[Note: This article contains spoilers for the series finale of Killing Eve.]
Last month’s series finale for BBC America’s Killing Eve was not received, let’s say, well by fans of the four-season spy drama, with many accusing the show of falling back on tired “Bury Your Gays” tropes in its handling of the final resolution of the years-long game of cat and somewhat more psychotic cat between Sandra Oh’s Eve and Jodie Comer’s Villanelle. (Especially frustrating for fans, in that the show’s source material, by author Luke Jennings—who’s also expressed his unhappiness with the ending—gave its central pair a far happier conclusion.)
Now series star Oh has opened up a bit about that finale, including the revelation, which she granted to Deadline, that she’d been pushing for an even grimmer ending, in which her character, instead of Comer’s, ended up dead at the bottom of the Thames.
“You should kill my character,” Oh reportedly told series showrunner Laura Neal, as the show’s ending was tinkered with again and again. “I thought that would be the strongest and the most interesting [ending].”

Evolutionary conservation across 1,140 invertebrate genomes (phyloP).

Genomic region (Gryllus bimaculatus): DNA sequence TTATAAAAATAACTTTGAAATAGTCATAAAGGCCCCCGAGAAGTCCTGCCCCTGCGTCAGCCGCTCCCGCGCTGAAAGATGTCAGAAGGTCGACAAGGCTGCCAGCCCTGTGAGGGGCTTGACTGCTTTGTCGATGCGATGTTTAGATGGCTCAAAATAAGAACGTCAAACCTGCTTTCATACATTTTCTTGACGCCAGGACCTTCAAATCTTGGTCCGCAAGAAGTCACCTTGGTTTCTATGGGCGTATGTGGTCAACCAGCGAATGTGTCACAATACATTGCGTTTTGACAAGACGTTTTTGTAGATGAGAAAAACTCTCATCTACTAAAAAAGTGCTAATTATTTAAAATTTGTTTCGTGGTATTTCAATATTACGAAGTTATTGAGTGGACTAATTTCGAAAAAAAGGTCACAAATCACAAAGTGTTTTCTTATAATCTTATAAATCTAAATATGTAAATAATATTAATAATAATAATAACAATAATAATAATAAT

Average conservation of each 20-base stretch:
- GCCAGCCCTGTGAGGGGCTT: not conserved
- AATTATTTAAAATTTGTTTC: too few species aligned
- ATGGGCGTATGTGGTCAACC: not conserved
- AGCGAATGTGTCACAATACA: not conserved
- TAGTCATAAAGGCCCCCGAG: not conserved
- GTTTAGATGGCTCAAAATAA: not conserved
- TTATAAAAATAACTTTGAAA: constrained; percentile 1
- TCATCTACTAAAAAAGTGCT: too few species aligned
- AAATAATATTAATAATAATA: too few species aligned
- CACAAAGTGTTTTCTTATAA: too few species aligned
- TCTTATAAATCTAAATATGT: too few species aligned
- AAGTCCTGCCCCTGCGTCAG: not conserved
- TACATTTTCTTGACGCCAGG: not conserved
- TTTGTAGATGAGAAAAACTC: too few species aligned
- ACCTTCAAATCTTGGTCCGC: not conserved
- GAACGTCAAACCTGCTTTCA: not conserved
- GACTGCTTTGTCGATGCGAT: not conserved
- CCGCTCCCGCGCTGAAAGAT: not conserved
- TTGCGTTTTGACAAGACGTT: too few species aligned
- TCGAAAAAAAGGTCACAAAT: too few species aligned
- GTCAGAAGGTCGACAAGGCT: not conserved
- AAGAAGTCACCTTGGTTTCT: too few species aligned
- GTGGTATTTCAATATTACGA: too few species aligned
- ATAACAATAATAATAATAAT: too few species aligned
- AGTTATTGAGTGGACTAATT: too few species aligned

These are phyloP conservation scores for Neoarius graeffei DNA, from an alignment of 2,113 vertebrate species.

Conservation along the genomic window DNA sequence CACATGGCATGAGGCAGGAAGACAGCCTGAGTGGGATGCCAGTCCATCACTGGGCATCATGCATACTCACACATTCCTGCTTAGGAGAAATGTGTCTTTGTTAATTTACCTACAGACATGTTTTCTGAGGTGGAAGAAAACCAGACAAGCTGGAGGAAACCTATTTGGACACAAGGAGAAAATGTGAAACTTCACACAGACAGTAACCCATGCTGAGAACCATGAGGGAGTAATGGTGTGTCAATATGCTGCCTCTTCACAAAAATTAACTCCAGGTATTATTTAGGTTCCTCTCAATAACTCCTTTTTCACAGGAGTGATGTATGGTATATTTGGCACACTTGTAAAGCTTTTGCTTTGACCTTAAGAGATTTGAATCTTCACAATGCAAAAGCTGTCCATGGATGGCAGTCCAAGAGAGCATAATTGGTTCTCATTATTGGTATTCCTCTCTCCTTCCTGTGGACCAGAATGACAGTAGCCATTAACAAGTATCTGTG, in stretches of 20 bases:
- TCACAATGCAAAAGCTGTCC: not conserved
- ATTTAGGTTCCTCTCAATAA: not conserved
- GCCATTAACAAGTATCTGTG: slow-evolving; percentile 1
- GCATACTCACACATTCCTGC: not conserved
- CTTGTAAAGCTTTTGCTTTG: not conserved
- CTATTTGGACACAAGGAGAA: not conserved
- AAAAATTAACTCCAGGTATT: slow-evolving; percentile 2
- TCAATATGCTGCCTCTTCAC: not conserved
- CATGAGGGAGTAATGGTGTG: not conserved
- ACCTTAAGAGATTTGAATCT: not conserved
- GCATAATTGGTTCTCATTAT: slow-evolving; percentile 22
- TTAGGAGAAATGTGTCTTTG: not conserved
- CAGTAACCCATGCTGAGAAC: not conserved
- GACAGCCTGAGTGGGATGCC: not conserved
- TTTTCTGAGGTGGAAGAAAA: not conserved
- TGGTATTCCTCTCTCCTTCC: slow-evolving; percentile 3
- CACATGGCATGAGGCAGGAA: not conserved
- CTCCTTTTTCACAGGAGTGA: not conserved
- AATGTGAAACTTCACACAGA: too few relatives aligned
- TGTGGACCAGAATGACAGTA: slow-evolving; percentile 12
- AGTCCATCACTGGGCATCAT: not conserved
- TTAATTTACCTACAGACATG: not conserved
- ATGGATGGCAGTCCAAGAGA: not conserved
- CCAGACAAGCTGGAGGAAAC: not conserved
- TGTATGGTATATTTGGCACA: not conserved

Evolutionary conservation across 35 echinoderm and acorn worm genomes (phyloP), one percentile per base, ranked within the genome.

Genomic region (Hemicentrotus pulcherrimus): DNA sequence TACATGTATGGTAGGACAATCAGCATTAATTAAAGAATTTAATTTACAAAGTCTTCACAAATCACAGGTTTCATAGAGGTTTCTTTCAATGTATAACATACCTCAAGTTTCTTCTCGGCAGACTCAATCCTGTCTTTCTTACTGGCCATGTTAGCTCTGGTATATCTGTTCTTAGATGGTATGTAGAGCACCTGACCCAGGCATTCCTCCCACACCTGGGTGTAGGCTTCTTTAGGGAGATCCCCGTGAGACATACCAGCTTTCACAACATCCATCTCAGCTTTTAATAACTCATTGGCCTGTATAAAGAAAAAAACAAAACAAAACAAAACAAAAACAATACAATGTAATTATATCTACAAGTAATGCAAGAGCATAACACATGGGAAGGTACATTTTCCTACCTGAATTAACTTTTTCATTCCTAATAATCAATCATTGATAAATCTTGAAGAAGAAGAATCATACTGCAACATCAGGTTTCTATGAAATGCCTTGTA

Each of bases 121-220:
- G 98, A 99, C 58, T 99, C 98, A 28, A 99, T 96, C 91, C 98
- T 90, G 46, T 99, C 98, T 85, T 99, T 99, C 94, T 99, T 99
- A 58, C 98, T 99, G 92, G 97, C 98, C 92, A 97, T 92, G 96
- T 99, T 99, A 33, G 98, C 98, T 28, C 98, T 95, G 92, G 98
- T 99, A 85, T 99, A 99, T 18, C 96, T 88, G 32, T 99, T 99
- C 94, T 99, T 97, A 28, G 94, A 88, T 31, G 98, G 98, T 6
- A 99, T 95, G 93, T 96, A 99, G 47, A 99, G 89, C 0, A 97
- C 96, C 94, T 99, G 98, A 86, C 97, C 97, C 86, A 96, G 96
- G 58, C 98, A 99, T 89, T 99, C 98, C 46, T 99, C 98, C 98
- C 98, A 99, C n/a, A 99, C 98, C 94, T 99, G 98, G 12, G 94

“Eve was starting to get into, like, a nihilistic place,” Oh explained, “And we’re like, ‘Let’s just continue that line and go straight into it.’” But the writers ultimately declined the Emmy winner’s offer of simulated self-sacrifice. “They came to me, and they said, ‘We can’t do it. We need to change it… Eve needs to live.’”
Neal herself has talked a bit about the ending at this point, including the notion that Eve, who at least starts the series as its introductory viewpoint character into its world of sexy professional murder, might be the one to go. But, in Neal’s words (per an interview with TVLine), “It just didn’t feel very truthful. It felt right that Eve has this rebirth and is allowed to go on and forge a new life for herself with everything that Villanelle has given her. And it also felt right for Villanelle’s story to end as it does.”
Neal has also laid out the basic rationale for killing at least one of the duo off in the show’s closing moments. “We certainly discussed an ending where they both live happily ever after. But our problem was that we couldn’t really imagine them doing so.” She makes the argument that Villanelle’s death is about as good an ending as an international super-murderer might hope to get: “There’s a sense,” Neal explains, “That she doesn’t really die. She just sort of ascends to a higher place.” (Whether that “sense” came through for the show’s still very angry fans, presented as they were with the reality of a beloved character “ascending” to the bottom of a river with a bunch of bullets in her, is an, uh, open question at this point.)